Effects of material nonlinearities on electromagnetic field interactions become dominant as field amplitudes increase. A typical example is observed in plasmonics, where highly localized fields “activate” Kerr nonlinearities. Naturally, time domain solvers are the method of choice when it comes simulating these nonlinear effects. Oftentimes, finite difference time domain (FDTD) method is used for this purpose. This is simply due to the fact that explicitness of the FDTD renders the implementation easier and the material nonlinearity can be easily accounted for using an auxiliary differential equation (J.H. Green and A. Taflove, Opt. Express, 14(18), 8305-8310, 2006). On the other hand, explicit marching on-in-time (MOT)-based time domain integral equation (TDIE) solvers have never been used for the same purpose even though they offer several advantages over FDTD (E. Michielssen, et al., ECCOMAS CFD, The Netherlands, Sep. 5-8, 2006). This is because explicit MOT solvers have never been stabilized until not so long ago. Recently an explicit but stable MOT scheme has been proposed for solving the time domain surface magnetic field integral equation (H.A. Ulku, et al., IEEE Trans. Antennas Propag., 61(8), 4120-4131, 2013) and later it has been extended for the time domain volume electric field integral equation (TDVEFIE) (S. B. Sayed, et al., Pr. Electromagn. Res. S., 378, Stockholm, 2013). This explicit MOT scheme uses predictor-corrector updates together with successive over relaxation during time marching to stabilize the solution even when time step is as large as in the implicit counterpart. In this work, an explicit MOT-TDVEFIE solver is proposed for analyzing electromagnetic wave interactions on scatterers exhibiting Kerr nonlinearity. Nonlinearity is accounted for using the constitutive relation between the electric field intensity and flux density. Then, this relation and the TDVEFIE are discretized together by expanding the intensity and flux - sing half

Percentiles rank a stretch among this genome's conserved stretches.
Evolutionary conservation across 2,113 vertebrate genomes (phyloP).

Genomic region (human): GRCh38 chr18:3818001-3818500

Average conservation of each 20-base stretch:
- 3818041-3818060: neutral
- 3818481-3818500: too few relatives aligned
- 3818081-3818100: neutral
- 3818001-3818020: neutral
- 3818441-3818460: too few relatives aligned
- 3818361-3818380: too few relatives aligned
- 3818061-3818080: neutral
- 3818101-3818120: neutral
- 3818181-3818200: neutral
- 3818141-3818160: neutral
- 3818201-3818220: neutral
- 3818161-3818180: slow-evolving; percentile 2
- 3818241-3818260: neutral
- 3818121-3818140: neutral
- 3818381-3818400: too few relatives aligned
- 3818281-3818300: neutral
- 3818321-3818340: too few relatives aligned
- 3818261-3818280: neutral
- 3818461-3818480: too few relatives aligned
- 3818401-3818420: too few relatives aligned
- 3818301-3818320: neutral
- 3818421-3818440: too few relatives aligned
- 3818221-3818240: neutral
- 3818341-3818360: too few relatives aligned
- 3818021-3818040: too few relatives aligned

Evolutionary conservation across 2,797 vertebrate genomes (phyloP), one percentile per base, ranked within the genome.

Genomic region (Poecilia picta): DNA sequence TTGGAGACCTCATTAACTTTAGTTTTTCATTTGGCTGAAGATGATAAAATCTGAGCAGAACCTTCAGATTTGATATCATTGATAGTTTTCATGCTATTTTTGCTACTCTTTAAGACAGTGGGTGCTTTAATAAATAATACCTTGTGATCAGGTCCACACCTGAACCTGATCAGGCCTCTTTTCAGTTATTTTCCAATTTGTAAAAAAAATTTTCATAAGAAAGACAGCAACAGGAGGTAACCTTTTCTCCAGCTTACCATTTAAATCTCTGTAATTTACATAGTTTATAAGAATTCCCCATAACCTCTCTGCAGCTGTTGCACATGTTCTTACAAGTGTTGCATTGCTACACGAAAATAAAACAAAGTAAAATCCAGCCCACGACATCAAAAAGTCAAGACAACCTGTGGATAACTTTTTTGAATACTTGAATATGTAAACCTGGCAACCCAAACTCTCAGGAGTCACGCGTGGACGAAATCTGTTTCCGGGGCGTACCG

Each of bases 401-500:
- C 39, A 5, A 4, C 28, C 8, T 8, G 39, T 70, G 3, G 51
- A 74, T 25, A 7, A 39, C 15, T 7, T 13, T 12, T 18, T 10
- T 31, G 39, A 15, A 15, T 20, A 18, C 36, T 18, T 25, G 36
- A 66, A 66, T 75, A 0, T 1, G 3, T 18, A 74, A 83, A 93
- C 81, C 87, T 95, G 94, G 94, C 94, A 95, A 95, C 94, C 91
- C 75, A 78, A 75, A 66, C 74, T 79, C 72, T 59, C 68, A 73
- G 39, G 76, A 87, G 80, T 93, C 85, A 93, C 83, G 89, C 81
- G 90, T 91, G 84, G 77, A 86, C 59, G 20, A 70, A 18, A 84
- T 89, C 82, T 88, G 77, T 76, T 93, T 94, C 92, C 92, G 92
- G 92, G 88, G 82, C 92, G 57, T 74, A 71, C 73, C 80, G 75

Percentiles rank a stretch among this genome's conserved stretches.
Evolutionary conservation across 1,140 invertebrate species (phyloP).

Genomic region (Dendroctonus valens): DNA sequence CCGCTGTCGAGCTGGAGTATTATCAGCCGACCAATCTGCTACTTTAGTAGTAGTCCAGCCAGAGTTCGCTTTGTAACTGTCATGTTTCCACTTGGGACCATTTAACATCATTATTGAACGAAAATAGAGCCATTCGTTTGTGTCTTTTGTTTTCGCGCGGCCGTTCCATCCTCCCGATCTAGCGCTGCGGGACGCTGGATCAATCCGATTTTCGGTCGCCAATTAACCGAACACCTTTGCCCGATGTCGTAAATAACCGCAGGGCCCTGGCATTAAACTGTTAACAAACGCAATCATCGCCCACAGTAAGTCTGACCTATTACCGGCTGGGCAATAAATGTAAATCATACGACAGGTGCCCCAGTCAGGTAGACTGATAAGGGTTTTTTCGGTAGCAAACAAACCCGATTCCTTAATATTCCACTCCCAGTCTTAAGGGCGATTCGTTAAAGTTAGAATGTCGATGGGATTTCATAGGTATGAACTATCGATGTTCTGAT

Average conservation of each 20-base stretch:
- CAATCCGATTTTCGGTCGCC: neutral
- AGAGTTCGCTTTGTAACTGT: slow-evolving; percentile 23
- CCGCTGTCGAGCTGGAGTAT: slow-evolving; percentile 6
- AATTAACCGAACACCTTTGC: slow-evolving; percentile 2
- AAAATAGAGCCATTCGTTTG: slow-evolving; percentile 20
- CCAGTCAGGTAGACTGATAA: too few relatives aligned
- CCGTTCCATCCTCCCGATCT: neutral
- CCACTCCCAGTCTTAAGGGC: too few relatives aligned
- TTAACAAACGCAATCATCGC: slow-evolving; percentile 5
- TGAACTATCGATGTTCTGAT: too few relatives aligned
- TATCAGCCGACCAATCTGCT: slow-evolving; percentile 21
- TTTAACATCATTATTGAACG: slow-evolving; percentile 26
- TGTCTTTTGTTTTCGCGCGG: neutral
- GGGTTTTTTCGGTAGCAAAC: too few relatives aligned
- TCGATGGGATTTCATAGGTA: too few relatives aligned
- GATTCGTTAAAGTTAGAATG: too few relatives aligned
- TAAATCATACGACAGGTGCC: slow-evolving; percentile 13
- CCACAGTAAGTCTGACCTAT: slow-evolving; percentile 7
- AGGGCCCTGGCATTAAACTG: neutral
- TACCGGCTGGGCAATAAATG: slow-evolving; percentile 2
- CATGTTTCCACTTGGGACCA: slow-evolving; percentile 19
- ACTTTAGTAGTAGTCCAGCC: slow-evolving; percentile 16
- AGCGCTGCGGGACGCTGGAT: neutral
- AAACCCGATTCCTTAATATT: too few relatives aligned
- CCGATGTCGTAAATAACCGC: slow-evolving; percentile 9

18. General relativistic electromagnetic and massive vector field effects with gamma-ray burst production

    Science.gov (United States)

    Tamburini, Fabrizio; De Laurentis, Mariafelicia; Amati, Lorenzo; Thidé, Bo

    2017-11-01

    We propose a new energy extraction mechanism from the rotational energy of a Kerr-Newman black hole by a gravitating massive photon field generated by electromagnetic and gravitational field coupling effects. Numerical studies show that this mechanism that depends on the black hole rotation parameter, a , shows a clear dependence on the black hole mass, M , and charge, Q , and can extract energies up to 1 054 erg for a black hole of the solar mass size. With this mechanism we can set a lower bound on the coupling ξ ˜10-38 between electromagnetic and gravitational fields that might be used to explain the hypothetical extremely high energy release, >1053 erg, suggested by the observations of some gamma-ray bursts in the controversial "energy crisis" problem if and when gamma-ray bursts seem not to show evidence for collimated emission.

  19. Explicit high-order symplectic integrators for charged particles in general electromagnetic fields

    OpenAIRE

    Tao, Molei

    2016-01-01